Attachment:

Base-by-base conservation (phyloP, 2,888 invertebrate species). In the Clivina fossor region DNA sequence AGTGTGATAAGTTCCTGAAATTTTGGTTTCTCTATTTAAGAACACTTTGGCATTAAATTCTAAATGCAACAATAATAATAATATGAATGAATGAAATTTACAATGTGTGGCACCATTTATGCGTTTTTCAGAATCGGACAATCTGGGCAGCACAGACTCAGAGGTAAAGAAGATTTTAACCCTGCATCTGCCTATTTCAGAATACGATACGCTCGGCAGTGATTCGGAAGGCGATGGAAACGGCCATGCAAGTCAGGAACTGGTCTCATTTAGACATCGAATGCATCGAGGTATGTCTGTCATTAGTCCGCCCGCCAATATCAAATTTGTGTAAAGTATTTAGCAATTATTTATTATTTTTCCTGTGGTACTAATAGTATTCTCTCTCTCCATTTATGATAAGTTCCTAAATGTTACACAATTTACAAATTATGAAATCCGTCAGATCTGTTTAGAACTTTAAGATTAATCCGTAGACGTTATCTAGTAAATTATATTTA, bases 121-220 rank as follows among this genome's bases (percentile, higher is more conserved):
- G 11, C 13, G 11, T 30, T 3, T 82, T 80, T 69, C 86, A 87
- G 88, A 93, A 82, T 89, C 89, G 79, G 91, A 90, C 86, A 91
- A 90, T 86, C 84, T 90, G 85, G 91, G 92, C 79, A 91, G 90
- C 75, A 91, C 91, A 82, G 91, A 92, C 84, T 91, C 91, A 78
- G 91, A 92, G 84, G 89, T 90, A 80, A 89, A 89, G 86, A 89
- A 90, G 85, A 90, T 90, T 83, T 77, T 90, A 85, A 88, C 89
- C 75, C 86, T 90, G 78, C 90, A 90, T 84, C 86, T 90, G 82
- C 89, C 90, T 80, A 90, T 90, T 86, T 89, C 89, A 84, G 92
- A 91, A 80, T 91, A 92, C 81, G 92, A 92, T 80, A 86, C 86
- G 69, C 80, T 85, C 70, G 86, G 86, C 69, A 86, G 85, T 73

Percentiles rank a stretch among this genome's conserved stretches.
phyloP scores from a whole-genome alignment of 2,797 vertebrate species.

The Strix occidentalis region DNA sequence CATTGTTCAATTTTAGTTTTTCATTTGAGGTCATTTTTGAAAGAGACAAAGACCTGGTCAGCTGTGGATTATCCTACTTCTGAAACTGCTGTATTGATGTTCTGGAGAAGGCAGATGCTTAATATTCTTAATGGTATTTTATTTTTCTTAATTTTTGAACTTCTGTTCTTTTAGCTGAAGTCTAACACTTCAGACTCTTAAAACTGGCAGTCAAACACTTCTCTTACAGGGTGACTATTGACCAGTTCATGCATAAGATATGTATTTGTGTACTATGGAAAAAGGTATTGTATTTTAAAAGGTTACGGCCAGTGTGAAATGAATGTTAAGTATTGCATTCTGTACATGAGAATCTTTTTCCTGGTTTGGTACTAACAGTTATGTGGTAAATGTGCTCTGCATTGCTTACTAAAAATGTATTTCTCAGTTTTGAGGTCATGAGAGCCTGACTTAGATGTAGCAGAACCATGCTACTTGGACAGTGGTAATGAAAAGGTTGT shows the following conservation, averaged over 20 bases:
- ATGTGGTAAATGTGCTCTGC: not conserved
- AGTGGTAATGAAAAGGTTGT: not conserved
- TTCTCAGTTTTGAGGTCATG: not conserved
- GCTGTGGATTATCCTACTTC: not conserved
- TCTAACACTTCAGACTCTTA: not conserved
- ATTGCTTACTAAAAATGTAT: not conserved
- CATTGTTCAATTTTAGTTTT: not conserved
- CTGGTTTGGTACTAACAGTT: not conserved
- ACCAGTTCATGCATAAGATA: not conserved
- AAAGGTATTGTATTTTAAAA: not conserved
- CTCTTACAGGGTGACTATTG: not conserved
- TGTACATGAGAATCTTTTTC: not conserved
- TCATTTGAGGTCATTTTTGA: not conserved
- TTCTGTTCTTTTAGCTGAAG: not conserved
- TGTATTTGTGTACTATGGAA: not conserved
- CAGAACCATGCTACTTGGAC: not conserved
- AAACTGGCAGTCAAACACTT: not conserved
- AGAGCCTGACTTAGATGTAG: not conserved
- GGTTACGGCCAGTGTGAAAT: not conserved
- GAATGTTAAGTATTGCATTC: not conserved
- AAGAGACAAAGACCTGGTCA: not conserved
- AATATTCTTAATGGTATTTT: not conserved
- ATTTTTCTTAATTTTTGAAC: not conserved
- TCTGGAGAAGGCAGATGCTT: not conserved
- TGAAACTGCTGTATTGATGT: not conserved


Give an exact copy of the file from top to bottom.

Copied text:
Base-by-base conservation (phyloP, 2,888 invertebrate species). In the Clivina fossor region DNA sequence AGTGTGATAAGTTCCTGAAATTTTGGTTTCTCTATTTAAGAACACTTTGGCATTAAATTCTAAATGCAACAATAATAATAATATGAATGAATGAAATTTACAATGTGTGGCACCATTTATGCGTTTTTCAGAATCGGACAATCTGGGCAGCACAGACTCAGAGGTAAAGAAGATTTTAACCCTGCATCTGCCTATTTCAGAATACGATACGCTCGGCAGTGATTCGGAAGGCGATGGAAACGGCCATGCAAGTCAGGAACTGGTCTCATTTAGACATCGAATGCATCGAGGTATGTCTGTCATTAGTCCGCCCGCCAATATCAAATTTGTGTAAAGTATTTAGCAATTATTTATTATTTTTCCTGTGGTACTAATAGTATTCTCTCTCTCCATTTATGATAAGTTCCTAAATGTTACACAATTTACAAATTATGAAATCCGTCAGATCTGTTTAGAACTTTAAGATTAATCCGTAGACGTTATCTAGTAAATTATATTTA, bases 121-220 rank as follows among this genome's bases (percentile, higher is more conserved):
- G 11, C 13, G 11, T 30, T 3, T 82, T 80, T 69, C 86, A 87
- G 88, A 93, A 82, T 89, C 89, G 79, G 91, A 90, C 86, A 91
- A 90, T 86, C 84, T 90, G 85, G 91, G 92, C 79, A 91, G 90
- C 75, A 91, C 91, A 82, G 91, A 92, C 84, T 91, C 91, A 78
- G 91, A 92, G 84, G 89, T 90, A 80, A 89, A 89, G 86, A 89
- A 90, G 85, A 90, T 90, T 83, T 77, T 90, A 85, A 88, C 89
- C 75, C 86, T 90, G 78, C 90, A 90, T 84, C 86, T 90, G 82
- C 89, C 90, T 80, A 90, T 90, T 86, T 89, C 89, A 84, G 92
- A 91, A 80, T 91, A 92, C 81, G 92, A 92, T 80, A 86, C 86
- G 69, C 80, T 85, C 70, G 86, G 86, C 69, A 86, G 85, T 73

Percentiles rank a stretch among this genome's conserved stretches.
phyloP scores from a whole-genome alignment of 2,797 vertebrate species.

The Strix occidentalis region DNA sequence CATTGTTCAATTTTAGTTTTTCATTTGAGGTCATTTTTGAAAGAGACAAAGACCTGGTCAGCTGTGGATTATCCTACTTCTGAAACTGCTGTATTGATGTTCTGGAGAAGGCAGATGCTTAATATTCTTAATGGTATTTTATTTTTCTTAATTTTTGAACTTCTGTTCTTTTAGCTGAAGTCTAACACTTCAGACTCTTAAAACTGGCAGTCAAACACTTCTCTTACAGGGTGACTATTGACCAGTTCATGCATAAGATATGTATTTGTGTACTATGGAAAAAGGTATTGTATTTTAAAAGGTTACGGCCAGTGTGAAATGAATGTTAAGTATTGCATTCTGTACATGAGAATCTTTTTCCTGGTTTGGTACTAACAGTTATGTGGTAAATGTGCTCTGCATTGCTTACTAAAAATGTATTTCTCAGTTTTGAGGTCATGAGAGCCTGACTTAGATGTAGCAGAACCATGCTACTTGGACAGTGGTAATGAAAAGGTTGT shows the following conservation, averaged over 20 bases:
- ATGTGGTAAATGTGCTCTGC: not conserved
- AGTGGTAATGAAAAGGTTGT: not conserved
- TTCTCAGTTTTGAGGTCATG: not conserved
- GCTGTGGATTATCCTACTTC: not conserved
- TCTAACACTTCAGACTCTTA: not conserved
- ATTGCTTACTAAAAATGTAT: not conserved
- CATTGTTCAATTTTAGTTTT: not conserved
- CTGGTTTGGTACTAACAGTT: not conserved
- ACCAGTTCATGCATAAGATA: not conserved
- AAAGGTATTGTATTTTAAAA: not conserved
- CTCTTACAGGGTGACTATTG: not conserved
- TGTACATGAGAATCTTTTTC: not conserved
- TCATTTGAGGTCATTTTTGA: not conserved
- TTCTGTTCTTTTAGCTGAAG: not conserved
- TGTATTTGTGTACTATGGAA: not conserved
- CAGAACCATGCTACTTGGAC: not conserved
- AAACTGGCAGTCAAACACTT: not conserved
- AGAGCCTGACTTAGATGTAG: not conserved
- GGTTACGGCCAGTGTGAAAT: not conserved
- GAATGTTAAGTATTGCATTC: not conserved
- AAGAGACAAAGACCTGGTCA: not conserved
- AATATTCTTAATGGTATTTT: not conserved
- ATTTTTCTTAATTTTTGAAC: not conserved
- TCTGGAGAAGGCAGATGCTT: not conserved
- TGAAACTGCTGTATTGATGT: not conserved